Riley sees her work in music as an extension of her efforts to push past the rigid stereotypes in entertainment. Take her appearance on The Masked Singer, for instance. Riley said she decided to perform Mayer’s “Gravity” after being told she couldn’t sing it years earlier. “I wanted to do ‘Gravity’ on Glee. [I] was told no, because that’s not a song that Mercedes would do,” she says. “That was a full circle moment for me, doing that on that show and to hear what it is they had to say.”
As Scherzinger praised the “anointed” performance, a masked Riley began to cry, her chest heaving as she stood on stage, her eyes shielded from view. “You have to understand, I have really big names – casting directors, producers, show creators – that constantly tell me ‘I’m such a big fan. Your talent is unmatched.’ Hire me, then,” she says, reflecting on the moment.
Recently, she’s been in the studio working on original music, the follow-up to her independently-released debut EP, 2020’s Riley. The sequel to songs such as the anthemic “Big Girl Energy” and the reflective ballad “A Moment” on Riley, this new project hones in on the singer’s R&B roots with sensual grooves such as the tentatively titled “All Night.” “You said I wasn’t shit, turns out that I’m the shit. Then you called me a bitch, turns out that I’m that bitch. You said no one would want me, well you should call your homies,” she sings on the tentatively titled “Lately,” a cut about reflecting on a past relationship. From the forthcoming project, xoNecole received five potential tracks. Fans likely already know the strengths and contours of Riley’s vocals, but these new songs are her strongest, most confident offerings as an artist.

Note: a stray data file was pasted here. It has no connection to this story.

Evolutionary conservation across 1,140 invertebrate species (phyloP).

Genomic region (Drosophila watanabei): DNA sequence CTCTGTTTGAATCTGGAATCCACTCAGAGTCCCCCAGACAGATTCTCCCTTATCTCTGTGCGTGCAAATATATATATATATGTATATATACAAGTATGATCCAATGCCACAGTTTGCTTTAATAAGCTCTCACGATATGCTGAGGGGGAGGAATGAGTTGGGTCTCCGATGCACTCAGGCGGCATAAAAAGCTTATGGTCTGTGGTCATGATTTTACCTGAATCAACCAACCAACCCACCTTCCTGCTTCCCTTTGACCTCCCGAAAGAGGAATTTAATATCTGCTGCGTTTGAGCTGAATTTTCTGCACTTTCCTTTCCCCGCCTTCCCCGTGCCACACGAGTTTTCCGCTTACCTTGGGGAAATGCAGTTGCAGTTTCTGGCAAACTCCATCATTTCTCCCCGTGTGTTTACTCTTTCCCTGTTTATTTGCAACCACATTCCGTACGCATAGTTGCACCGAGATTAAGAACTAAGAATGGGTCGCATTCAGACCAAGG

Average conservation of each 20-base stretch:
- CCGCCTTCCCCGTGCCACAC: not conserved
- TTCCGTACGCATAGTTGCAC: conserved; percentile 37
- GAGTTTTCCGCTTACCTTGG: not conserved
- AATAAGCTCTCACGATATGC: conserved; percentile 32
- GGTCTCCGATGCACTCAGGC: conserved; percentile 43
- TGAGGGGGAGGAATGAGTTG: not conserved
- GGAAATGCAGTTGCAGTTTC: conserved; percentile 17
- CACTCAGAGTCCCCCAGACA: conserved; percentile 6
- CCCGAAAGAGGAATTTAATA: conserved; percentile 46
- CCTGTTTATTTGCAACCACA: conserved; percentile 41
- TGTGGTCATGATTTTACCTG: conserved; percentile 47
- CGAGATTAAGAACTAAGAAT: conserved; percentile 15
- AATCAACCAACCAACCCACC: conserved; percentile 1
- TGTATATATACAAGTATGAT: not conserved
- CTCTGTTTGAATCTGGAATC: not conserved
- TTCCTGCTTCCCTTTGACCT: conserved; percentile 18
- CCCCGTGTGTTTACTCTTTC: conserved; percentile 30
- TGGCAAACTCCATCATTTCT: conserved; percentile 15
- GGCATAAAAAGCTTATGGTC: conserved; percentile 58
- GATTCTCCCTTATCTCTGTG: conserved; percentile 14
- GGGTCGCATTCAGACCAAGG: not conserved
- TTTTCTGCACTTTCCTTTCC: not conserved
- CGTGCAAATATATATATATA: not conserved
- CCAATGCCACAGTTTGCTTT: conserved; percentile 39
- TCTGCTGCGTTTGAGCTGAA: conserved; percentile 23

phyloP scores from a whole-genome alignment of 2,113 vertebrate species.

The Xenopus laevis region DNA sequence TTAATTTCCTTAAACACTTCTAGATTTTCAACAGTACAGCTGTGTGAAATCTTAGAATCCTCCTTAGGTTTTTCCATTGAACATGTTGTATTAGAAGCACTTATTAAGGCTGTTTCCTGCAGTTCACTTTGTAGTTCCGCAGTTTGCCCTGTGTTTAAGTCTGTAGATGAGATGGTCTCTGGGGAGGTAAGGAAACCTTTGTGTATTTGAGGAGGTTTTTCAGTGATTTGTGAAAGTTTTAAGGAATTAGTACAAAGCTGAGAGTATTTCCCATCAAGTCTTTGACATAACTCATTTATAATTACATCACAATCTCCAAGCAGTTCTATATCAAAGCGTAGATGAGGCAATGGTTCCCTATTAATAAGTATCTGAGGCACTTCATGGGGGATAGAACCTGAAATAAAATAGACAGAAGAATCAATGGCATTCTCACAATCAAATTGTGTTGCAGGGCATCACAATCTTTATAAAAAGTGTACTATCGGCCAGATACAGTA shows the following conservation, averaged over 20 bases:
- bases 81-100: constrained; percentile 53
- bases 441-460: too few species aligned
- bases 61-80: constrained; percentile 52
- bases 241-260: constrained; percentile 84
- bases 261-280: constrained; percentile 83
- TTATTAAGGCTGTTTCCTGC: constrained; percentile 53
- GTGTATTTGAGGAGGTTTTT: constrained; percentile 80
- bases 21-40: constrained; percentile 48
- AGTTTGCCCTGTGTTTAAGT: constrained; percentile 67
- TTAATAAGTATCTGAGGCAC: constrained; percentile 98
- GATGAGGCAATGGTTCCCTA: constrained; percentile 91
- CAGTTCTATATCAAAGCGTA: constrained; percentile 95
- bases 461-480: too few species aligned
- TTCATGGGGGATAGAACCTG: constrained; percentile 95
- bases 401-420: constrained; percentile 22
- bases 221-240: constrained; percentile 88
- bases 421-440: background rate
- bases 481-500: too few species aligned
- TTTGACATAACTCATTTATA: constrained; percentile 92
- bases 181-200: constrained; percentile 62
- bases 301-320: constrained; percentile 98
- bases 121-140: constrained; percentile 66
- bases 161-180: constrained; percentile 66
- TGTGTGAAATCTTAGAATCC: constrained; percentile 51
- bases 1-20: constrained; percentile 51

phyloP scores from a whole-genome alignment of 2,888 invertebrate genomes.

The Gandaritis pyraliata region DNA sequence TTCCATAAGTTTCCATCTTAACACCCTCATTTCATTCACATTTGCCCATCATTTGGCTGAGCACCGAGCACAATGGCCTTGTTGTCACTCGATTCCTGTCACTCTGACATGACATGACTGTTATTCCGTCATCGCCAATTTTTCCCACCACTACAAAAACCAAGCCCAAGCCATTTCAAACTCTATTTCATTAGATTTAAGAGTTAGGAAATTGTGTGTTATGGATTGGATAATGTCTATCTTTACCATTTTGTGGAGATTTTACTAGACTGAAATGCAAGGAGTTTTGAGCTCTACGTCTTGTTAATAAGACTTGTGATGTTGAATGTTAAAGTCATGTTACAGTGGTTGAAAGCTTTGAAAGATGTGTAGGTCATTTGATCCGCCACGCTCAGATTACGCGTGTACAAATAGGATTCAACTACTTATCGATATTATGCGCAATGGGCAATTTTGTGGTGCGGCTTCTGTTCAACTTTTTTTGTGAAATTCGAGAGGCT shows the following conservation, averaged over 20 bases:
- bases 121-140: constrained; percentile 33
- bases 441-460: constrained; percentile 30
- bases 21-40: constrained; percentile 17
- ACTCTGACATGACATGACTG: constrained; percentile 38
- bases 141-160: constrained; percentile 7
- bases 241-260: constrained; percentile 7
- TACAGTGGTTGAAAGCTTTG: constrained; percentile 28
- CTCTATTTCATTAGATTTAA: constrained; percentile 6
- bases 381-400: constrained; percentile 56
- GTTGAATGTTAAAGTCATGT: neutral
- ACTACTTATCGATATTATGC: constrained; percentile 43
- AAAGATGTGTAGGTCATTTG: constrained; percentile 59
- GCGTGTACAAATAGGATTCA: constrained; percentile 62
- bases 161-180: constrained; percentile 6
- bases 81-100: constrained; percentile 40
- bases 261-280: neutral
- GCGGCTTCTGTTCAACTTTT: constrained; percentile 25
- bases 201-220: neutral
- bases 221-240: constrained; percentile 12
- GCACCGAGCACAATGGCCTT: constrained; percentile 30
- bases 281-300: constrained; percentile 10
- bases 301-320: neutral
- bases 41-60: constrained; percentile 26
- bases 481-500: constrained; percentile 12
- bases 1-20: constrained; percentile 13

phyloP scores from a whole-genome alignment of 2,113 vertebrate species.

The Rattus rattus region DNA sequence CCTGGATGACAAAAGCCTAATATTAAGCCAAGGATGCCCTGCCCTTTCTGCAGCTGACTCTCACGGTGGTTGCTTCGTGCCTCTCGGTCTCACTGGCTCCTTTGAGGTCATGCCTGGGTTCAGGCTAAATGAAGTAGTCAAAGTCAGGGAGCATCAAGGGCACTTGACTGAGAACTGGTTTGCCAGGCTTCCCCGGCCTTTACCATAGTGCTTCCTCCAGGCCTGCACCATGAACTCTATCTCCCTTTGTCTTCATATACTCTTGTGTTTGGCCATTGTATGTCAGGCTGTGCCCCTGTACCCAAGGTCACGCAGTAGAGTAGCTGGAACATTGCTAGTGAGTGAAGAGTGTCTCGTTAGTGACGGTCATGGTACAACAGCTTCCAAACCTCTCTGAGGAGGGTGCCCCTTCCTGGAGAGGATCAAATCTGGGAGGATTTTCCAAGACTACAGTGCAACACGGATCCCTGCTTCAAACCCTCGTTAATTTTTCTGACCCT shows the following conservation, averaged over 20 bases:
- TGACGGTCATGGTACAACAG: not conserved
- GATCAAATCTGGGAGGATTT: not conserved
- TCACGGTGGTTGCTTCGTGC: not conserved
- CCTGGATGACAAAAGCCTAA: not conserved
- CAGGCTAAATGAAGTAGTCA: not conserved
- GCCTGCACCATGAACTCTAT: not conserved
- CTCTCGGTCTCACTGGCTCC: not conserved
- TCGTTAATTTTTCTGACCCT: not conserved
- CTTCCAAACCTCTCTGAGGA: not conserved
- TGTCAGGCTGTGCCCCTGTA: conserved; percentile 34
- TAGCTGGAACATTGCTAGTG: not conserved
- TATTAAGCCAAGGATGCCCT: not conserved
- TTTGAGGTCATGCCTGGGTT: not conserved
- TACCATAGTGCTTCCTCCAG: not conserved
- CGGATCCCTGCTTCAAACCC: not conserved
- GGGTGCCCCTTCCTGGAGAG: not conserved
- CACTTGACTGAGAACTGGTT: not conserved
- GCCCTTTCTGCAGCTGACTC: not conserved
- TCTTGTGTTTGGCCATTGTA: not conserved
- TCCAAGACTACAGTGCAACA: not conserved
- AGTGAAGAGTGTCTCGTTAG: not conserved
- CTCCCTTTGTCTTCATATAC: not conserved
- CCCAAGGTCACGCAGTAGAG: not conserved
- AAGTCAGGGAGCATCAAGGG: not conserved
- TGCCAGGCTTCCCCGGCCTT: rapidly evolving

“I am so much more comfortable as a writer, and I know who I am as an artist now. I’m evolving as a human being, in general, so I’m way more vulnerable in my music. I’m way more willing to talk about whatever is on my mind. I don’t stop myself from saying what it is I want to say,” she says.
Credit: Ally Green
“Every era and alliteration of Amber, the baseline is ‘Big Girl Energy.’ That’s the name of her company,” her manager Brooks says, referencing the imprint through which Riley releases her music after getting out of a label deal several years ago. “It’s just what she stands for. She’s not just talking about size, it’s in all things. Whether it’s putting your big girl pants on and having to face a boardroom full of executives or sell yourself in front of a casting agent. It’s her trying to achieve the things she wants to do in life.”
Riley says she has big dreams beyond releasing this new music, too. She’d love to star in a rom-com with Winston Duke. She hasn't starred in a biopic yet, but she’d revel in the opportunity to portray Rosetta Tharpe on screen. She’s determined that her previous setbacks won’t stop her from dreaming big.
“I think one of my superpowers is resilience because, at the end of the day, I’m going to kick, scream, cry, cuss, be mad and disappointed, but I’m going to get up and risk having to deal with it all again. It’s worth it for the happy moments,” she says.
If Riley seems more comfortable and confident professionally, it’s because of the work she’s been doing in her personal life.